"Clowns don't always have to be scary," Wook Jin Clark notes on his website. "hey can just be silly." Many of his illustrations play with the visual ideas of clowns, with lots of wig-like hair and white gloves — although sometimes frightening things do befall his clown characters. But his artwork isn't limited to polka dots and red noses; he also draws heroic women, brutish monsters and fanart battles.
Adam Munoa's caricatures are often surprising, but still satisfying in the way they portray their subjects. His Christopher Walken has a touch of Frankenstein's monster, but draws you to his piercing blue eyes. Despite her exaggerated proportions, his Marilyn Monroe is still lovely. And his superheroes and villains have strong chins or big foreheads, according to their brawn and brains.
Waldemar Lene plays with a number of styles as he draws fanart from his favorite Japanese and American superhero comics, drawing from Shotaro Ishinomori, Jeff Smith, E. C. Segar, Hanna-Barbera and a host of other influences as he interprets and reinterprets his favorite comic book characters. Some of the results would be perfect for a superhero-themed newspaper-style comic strip.
Jeff Stokely has worked as a character designer for Mattel's Max Steel and Masters of the Universe toy lines and illustrated game cards for Cryptozoic and Square Enix, but some of his most striking pieces of art are his black-and-white illustrations, which paint dramatic portraits of characters like Judge Dredd and Doctor Doom or serve as poster-worthy tributes to movies like Labyrinth and The Dark Crystal.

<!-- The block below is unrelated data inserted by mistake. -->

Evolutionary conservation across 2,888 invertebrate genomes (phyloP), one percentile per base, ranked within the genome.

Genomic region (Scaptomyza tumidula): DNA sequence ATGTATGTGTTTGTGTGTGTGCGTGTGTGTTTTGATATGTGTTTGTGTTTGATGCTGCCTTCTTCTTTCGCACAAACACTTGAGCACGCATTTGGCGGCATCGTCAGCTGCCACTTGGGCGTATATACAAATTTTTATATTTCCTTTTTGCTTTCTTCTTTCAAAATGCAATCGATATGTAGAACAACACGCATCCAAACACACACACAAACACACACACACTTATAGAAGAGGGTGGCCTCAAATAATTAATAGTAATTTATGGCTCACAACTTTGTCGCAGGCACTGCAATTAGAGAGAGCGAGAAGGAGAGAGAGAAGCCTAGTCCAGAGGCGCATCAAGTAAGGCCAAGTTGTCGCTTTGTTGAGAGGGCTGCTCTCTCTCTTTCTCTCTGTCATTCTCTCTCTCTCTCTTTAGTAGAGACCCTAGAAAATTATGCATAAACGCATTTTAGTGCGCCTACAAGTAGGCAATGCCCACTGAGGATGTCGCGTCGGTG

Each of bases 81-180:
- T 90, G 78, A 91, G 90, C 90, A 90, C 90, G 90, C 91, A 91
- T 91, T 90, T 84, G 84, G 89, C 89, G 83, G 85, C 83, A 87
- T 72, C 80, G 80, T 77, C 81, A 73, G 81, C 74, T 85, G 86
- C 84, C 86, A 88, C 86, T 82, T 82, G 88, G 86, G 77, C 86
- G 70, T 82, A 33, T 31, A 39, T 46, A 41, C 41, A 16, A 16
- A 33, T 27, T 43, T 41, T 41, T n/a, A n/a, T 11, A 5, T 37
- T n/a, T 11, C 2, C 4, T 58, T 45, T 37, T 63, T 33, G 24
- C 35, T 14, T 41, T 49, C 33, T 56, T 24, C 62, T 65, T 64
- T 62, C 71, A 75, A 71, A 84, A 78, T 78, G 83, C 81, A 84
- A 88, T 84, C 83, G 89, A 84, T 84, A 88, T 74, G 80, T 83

It's rather interesting to look at the black-and-white and color portfolios on Stokely's site; in some cases, the illustrations are the same, but take on rather different tones once they've been colored. A touch of pink really can go a long way.
Scott Godlewski is one of the artists on Kurt Busiek and Daryl Gregory's Dracula: The Company of Monsters, but he also has a flair for the pulp that goes beyond horror. After all, he's one of the creators behind Mysterious Adventure Magazine, an action comics anthology that pays tribute to the pulp comics of old. Even his fanart consists of action-packed portraits of his favorite battle-ready characters.
Kerby Rosanes is a doodler in the best sense of the word. His notebooks and sketchbooks burst with swords, lizards, tendrils, clouds, squid, airships and homunculi—a bizarre mashup of the natural and the surreal, the adorable and the macabre. And while the pieces tend to be similar in style, each one comes with its own surprises.
One thing that I particularly enjoy about looking at art students' work is the sense that the student is playing with her myriad fascinations and joys as she gets to know herself as an artist. For Minneapolis College of Art and Design student Rosemary Valero-O'Connell, those fascinations include Hannibal, cicadas, a dash of Japanese cuteness and quotes that are inspirational without being sappy.
Let's just take a moment to glory in the perfection that is Nathan Fillion outfitted with a maple leaf shield riding atop his mighty, dam-building steed. It's just one of many illustrative brainchildren of Mingjue Helen Chen, a visual development artist Walt Disney Animation Studios whose creations range from Adventure Time with Scrubs' Turk and J.D. to some particularly painterly takes on Lara Croft and Sailor Moon.